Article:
Best Sound at the Rocky Mountain Audio Fest 2014
This entry was posted on Monday, October 27th, 2014 Authored By: Robert Entenmann
Best Sound at Show | RMAF 2014
As I recall the show, several rooms come to mind. On the lobby level Kimber Kable and EMM Labs caught my attention in the Evergreen D, E, and F ballroom salons. Gordon Rankin of Wavelength Audio was in room 9007 with his single-ended, 8 watt per channel, silver-wound-transformer mono-blocks hooked up to Vaughn Loudspeakers. Richard Vandersteen showcased a door or two down in room 9030, with a very similar setup as I reviewed a few weeks back at the New York Audio Show. A couple of floors up in room 1130, I found, in the midst of strolling through all of the formidable names aforementioned, a unique combination of equipment: a Wells Audio stereo amplifier connected to the TAD Labs CR1 loudspeakers by DanaCable, a DSA front-end, a VPI source with two arms, and a Silver Circle power conditioner for clarity. I’ll preface the following remarks by saying that this show was primarily one of business for me.
That being said, I am first and foremost a designer and consultant to those who seek the finest two-channel systems and second, a publicist and reviewer of such equipment. In light of my business obligations, I did not have the time I would generally like to juxtapose systems and discern which I deem superior based on carefully selected parameters. For those of you who have become acquainted with my methodology of reviewing, I tend to lean more towards the emotional connection to music produced by a system, and not the overwhelmingly dull laundry list of audiophile terminology associated with technical differences. It is necessary to use such terms in reviewing, however context is paramount. All roads leading to Rome, my contextual analysis will always be founded in personal experience, both playing and listening to live music, to arrive at a final conclusion regarding which system achieved the live sensation best.
Taking into consideration that I have hand selected both EMM Labs and Kimber components in my reference system; I must divorce myself from any bias, so that my opinion may be one of truth and not economic motive. When discussing HiFi speakers, Sony is definitely not the first speaker that comes to mind. The EMM/Kimber room had a four-channel Sony SS-AR1 speaker setup sourcing from an EMM Labs front end comprised of the TSDX CD/SACD Transport, DAC2X D/A Converter, XDS1 V2 Integrated CD/SACD Player, and the PRE2 Reference preamplifier. Powering the Sony loudspeaker was EMM’s 24K gold (hard coated plating) MTRX Reference mono-blocks. EMM & Kimber get to cheat a little with the isoMike guys contributing to the setup by playing pure DSD files from a 60K dollar Sonoma system. Believe me when I say, this helps a little. The 4-Channel DSD album from Fan-Ya Lin, “Emerging,” is without doubt the most convincingly real piano I have ever heard from a HiFi system, and this includes the finest dedicated rooms I’ve been in, let alone a hotel room. Stereophile gave EMM/Kimber best sound at show RMAF 2013, so as tempting as it is to continue Atkinson’s endorsement, it’s time for someone new.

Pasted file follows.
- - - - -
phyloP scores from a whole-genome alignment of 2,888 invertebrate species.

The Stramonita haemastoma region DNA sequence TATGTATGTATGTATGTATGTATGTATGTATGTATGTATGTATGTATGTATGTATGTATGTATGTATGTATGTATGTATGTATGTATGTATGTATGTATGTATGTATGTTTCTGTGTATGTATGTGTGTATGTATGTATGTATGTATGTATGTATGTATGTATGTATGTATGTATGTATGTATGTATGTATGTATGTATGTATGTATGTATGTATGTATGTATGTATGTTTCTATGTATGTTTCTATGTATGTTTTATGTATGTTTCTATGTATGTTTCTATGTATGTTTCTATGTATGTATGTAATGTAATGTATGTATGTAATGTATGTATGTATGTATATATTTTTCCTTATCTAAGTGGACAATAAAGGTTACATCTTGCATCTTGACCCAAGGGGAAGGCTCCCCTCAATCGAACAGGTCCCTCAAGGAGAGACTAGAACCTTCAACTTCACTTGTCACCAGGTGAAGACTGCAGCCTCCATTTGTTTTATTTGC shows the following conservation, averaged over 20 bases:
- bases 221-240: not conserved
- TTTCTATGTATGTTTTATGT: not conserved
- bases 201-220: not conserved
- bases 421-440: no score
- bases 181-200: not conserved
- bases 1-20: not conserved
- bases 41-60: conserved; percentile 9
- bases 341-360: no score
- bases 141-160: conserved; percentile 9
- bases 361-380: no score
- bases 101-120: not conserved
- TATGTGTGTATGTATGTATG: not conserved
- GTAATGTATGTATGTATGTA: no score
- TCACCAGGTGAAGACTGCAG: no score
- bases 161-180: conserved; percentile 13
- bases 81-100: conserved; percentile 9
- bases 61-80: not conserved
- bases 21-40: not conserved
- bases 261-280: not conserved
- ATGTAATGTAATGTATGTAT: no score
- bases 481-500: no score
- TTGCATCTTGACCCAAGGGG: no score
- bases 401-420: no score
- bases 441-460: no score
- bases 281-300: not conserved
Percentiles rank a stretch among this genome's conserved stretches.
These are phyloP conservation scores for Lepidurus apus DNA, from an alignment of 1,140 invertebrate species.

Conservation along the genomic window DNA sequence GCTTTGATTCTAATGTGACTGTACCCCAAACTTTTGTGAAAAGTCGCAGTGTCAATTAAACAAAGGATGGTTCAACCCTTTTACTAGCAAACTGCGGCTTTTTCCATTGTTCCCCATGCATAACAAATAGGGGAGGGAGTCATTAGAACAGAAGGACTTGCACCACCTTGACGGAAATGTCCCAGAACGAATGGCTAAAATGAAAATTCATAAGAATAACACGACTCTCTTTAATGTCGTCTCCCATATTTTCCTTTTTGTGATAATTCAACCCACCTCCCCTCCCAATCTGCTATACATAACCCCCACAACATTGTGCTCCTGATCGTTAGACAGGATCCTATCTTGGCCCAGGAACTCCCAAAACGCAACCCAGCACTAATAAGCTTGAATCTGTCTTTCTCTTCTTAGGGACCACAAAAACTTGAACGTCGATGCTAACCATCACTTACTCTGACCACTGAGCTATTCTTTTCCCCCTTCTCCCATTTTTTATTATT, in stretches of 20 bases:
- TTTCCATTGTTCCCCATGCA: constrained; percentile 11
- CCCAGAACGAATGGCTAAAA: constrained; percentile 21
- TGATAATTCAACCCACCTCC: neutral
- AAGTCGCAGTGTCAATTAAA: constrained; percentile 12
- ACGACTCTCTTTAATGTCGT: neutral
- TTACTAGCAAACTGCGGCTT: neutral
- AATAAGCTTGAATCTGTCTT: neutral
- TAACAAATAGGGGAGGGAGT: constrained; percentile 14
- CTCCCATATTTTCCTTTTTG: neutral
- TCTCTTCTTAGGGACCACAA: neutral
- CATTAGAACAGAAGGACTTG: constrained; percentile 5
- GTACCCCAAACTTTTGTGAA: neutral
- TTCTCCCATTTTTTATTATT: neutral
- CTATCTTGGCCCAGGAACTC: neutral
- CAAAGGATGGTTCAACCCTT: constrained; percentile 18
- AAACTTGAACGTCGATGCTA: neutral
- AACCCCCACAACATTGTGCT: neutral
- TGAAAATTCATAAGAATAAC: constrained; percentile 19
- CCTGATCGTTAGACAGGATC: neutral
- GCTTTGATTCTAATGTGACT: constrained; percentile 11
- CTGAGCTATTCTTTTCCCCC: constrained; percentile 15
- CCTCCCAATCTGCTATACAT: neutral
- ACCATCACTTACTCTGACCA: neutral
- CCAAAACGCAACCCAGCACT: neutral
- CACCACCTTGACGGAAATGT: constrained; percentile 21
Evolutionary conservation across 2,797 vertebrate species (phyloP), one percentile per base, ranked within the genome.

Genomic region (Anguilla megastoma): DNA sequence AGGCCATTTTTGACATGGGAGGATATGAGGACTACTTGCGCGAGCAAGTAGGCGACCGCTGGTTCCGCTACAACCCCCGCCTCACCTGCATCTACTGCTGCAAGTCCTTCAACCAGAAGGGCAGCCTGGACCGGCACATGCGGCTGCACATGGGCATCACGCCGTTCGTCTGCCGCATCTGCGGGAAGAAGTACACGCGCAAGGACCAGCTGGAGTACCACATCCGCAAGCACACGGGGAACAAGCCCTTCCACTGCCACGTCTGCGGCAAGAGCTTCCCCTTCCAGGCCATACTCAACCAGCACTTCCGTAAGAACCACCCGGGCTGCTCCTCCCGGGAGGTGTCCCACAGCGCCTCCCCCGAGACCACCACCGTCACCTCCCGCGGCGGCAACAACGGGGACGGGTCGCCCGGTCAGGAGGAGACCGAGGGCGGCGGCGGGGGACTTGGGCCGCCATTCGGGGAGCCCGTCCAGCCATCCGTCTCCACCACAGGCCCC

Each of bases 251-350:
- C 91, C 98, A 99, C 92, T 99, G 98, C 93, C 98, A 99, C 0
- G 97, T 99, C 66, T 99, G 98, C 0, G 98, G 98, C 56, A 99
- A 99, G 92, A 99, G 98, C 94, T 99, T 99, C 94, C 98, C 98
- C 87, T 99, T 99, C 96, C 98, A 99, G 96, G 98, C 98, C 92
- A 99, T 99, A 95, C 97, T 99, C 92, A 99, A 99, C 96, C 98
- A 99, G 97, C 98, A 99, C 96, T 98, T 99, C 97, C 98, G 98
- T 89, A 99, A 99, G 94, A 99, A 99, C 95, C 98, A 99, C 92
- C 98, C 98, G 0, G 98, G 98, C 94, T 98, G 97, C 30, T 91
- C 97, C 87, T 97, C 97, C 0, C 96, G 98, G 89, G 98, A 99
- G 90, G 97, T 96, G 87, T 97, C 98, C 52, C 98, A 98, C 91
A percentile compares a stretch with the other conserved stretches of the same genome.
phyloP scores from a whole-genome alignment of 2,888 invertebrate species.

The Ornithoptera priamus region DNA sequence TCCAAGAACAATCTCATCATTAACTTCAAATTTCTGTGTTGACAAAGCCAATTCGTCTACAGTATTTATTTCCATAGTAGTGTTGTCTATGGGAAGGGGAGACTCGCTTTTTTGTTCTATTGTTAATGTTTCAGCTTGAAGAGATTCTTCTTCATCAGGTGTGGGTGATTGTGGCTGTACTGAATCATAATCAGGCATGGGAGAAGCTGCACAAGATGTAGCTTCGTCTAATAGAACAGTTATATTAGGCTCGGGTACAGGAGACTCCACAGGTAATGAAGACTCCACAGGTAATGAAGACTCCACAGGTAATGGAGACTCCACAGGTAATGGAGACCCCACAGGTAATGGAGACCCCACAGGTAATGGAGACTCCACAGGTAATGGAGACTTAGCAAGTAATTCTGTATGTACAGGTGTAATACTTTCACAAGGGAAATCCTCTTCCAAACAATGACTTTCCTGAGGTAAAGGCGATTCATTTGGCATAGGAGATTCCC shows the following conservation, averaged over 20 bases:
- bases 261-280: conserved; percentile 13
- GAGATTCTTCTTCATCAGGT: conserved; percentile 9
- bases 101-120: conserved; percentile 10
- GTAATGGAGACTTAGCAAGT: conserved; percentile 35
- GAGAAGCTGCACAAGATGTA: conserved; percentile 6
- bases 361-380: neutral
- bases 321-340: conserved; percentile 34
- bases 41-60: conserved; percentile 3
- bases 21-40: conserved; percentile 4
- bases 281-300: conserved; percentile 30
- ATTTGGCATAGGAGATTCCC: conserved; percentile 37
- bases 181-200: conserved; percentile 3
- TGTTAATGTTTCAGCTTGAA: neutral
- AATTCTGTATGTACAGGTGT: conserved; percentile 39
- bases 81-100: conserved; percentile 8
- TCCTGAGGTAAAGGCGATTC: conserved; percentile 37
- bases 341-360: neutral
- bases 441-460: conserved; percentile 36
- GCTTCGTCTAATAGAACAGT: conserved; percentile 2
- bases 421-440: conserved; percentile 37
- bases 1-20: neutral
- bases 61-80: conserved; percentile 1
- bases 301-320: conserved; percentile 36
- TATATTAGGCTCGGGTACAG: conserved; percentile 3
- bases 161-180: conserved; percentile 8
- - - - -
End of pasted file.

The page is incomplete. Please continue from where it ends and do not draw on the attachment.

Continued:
Heading upstairs to Wavelength’s room on the 9th floor provided an entirely different experience than the EMM/Kimber room. As a matter of fact, I can’t think of a larger contrast in rooms at the show: giant mono-blocks fueling a four-channel system in a suite with considerable square footage and high ceilings, vs. tiny mono-blocks powering a two-channel system in a standard size hotel room. Gordon Rankin was displaying a source you’d see in most end-user environments, namely a 15” MacBook Pro Retina 16G/480G SSD hooked up to Wavelength’s Crimson DAC. It was the very fist time I had the privilege of listening to the Europa preamplifier in conjunction with the Napoleon Ag silver-wound-transformer mono-blocks, which deliver 8 watts of pure Class-A single-ended seduction.
I asked Gordon if he might play David Crosby’s 24/192 “If I Could Only Remember My Name.” Sure enough he had it. The state-of-the-art Wavelength equipment was cabled with AudioQuest to a pair of Vaughn Loudspeakers with Duquesne Plasma tweeters, Accuton midrange, and a powered subwoofer which operates under 80Hz. David’s voice was magical, and the plasma tweeters rendering of the autoharp was the most holographic presentation I have experienced to date. For the audio purist, Gordon’s room is far and away a dream come true. As for realism, which demands a certain balance of highs, lows and everything in between, there was something left to be desired in terms of body. With only 8 watts of power, compromise is something the listener must expect, and from 80-250Hz was my point of contention. This was not an issue with Crosby’s “Traction in the Rain” because it is virtually all above the said frequency range. My final conclusion is that I did very little analyzing, but rather listened intently, and I attribute this to the spiritually intoxicating nature of Mr. Rankin’s system.